So last weekend in Munich was, as the emoticon in my title suggests, a funny shrug. By funny shrug I mean, Oktoberfest is basically everything you could imagine and more. I didn't actually buy a dirndl, which is absolutely stunning that I had the will-power to avoid shelling out. To be honest, while I was not in the actual tents as much as most people typically are, I never really felt out of the place in just regular clothes. I had read online, and my new German friends on the train told me that I would want, if not need a dirndl, because EVERYONE wears them. Which is true to some extent, but either way it wasn't a huge deal. Seeing everyone in these lovely outfits reminded me a bit of Syttende Mai, which made me nostalgic.
So anyhow, my friend and I hit the tents Friday night, after having dinner at our AirBnb on the moon. Yes, somehow I accidentally booked an AirBnb like, in the suburbs. While I was initially super bummed about this, it ended up being like my favorite part of my experience. Because, after the tents Friday night, I woke up late to a quiet little neighborhood, then I took a stroll through the multi-color neighborhoods and took a bus to get to a quintessential German restaurant nestled on the side of a river in the woods. You probably saw this on Instagram. I was so at peace here I never wanted to leave.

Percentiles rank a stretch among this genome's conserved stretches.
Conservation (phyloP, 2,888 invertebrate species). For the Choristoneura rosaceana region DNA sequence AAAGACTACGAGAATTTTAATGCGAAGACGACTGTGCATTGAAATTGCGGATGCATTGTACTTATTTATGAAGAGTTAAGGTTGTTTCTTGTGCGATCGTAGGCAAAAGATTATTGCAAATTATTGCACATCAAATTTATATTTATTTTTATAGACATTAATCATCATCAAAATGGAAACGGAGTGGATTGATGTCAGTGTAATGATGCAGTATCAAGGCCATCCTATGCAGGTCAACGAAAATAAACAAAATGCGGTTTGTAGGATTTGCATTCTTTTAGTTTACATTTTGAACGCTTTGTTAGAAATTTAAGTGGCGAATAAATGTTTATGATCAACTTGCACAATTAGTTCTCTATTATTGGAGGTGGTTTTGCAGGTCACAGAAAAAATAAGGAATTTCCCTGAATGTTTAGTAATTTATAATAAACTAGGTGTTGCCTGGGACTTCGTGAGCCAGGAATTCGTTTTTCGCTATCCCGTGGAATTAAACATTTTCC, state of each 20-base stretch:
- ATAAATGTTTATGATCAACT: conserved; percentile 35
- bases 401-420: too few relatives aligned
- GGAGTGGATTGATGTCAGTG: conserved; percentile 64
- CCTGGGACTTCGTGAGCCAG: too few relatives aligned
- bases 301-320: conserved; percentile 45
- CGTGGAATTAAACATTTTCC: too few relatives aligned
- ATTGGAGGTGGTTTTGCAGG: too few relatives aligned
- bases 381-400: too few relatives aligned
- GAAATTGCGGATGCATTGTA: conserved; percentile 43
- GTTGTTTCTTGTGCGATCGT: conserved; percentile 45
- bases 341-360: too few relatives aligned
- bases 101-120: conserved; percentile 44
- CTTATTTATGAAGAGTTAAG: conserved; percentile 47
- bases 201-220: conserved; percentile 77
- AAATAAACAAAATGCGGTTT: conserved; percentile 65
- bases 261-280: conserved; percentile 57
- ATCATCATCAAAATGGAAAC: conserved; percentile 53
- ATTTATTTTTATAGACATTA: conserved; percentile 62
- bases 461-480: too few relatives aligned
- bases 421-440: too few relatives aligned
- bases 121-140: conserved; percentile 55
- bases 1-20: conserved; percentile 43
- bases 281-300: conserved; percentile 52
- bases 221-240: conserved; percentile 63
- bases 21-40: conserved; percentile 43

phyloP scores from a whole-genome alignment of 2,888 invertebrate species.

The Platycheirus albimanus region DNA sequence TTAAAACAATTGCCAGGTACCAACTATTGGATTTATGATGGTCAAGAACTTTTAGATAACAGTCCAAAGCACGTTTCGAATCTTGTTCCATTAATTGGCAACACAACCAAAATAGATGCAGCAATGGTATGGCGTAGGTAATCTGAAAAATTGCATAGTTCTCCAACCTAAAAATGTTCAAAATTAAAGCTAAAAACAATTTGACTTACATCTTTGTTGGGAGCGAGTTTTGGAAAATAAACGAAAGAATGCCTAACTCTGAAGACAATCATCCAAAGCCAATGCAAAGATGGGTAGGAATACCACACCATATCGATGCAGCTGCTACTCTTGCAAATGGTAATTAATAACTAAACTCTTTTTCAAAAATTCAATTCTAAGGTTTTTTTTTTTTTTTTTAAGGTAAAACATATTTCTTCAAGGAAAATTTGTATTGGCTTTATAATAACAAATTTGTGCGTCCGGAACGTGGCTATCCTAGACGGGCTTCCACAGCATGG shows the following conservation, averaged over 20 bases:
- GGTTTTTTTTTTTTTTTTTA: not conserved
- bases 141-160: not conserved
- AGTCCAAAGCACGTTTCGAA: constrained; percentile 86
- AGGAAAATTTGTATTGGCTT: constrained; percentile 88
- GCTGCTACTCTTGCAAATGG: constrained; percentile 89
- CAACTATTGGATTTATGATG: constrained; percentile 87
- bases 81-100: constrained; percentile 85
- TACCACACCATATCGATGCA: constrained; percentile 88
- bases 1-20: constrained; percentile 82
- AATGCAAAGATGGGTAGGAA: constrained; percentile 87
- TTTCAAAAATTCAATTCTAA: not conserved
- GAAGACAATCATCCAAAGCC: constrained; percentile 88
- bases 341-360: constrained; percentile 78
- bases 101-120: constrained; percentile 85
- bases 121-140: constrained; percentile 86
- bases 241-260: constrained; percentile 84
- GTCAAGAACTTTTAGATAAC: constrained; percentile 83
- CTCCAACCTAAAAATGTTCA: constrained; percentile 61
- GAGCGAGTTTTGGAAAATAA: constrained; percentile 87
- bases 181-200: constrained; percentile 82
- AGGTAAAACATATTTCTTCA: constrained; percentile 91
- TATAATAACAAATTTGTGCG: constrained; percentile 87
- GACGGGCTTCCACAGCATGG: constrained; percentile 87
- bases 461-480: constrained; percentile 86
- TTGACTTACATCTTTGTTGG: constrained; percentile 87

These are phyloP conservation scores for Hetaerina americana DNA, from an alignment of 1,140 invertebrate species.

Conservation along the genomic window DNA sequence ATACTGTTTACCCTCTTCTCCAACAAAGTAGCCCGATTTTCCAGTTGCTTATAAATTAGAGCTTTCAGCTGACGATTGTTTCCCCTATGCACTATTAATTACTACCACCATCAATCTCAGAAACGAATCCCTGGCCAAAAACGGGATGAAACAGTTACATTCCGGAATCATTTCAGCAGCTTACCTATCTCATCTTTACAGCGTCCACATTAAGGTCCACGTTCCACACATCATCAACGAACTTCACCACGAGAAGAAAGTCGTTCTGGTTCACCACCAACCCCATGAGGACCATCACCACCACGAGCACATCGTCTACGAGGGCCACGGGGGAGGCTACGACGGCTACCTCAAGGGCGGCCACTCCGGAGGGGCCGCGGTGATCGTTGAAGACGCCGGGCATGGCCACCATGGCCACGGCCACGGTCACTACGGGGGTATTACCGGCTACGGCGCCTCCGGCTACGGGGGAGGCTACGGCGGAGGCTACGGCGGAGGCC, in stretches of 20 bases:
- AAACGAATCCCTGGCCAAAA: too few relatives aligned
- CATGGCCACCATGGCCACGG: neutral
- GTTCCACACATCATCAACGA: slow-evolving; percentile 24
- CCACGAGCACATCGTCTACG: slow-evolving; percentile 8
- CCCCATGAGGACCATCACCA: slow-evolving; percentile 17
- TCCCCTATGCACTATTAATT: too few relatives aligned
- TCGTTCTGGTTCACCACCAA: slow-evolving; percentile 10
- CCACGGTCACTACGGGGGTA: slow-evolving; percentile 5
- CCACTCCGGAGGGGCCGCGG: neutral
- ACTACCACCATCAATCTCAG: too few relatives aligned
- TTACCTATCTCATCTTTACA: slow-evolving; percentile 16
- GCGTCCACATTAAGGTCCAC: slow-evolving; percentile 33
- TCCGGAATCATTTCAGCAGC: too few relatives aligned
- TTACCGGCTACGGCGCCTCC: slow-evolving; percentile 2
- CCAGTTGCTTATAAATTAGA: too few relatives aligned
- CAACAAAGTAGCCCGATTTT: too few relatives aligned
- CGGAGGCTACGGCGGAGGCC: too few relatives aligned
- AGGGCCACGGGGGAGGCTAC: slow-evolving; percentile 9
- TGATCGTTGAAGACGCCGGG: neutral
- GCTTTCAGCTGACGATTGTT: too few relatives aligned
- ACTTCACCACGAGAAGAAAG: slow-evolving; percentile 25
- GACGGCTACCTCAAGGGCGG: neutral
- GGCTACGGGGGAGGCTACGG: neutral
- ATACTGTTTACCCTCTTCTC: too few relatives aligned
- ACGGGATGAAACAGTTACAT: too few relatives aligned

Then we explored the city, and ended up meeting up with a group of Frenchmen that I met on the train. We ended up spending the entire evening with them actually, they were sooooo nice. Not sketchy, I promise! We had beers at this pub in the city center, then we made our way to a restaurant nearby for dinner, and finished off the evening at another local biergarten. It was especially nice this way because I think these restaurants and pubs harbored only locals, as all tourists were in the tents.
Sunday I missed my train, and had the most DIFFICULT time getting back. I got back to my place at about 11:45 PM and then had dinner. It was largely difficult because no instructions were ever clear, and then my connection in Mannheim only had signs and announcements in German. No French, no English. It was not a funny shrug, but a shrug nonetheless.
So I've attached some photos. The first two are largely representative of what it looked and felt like. It's difficult to find pictures that can correctly capture a moment.
At the end of the weekend, I'm so glad I went. And I'm so glad I varied my experience a bit. I think I would have been upset if I had gone and spent 100% of my time inside a tent drinking beer without interacting with anyone or seeing any of my surroundings. Not that that's a bad approach to Oktoberfest, it's just not my favorite thing.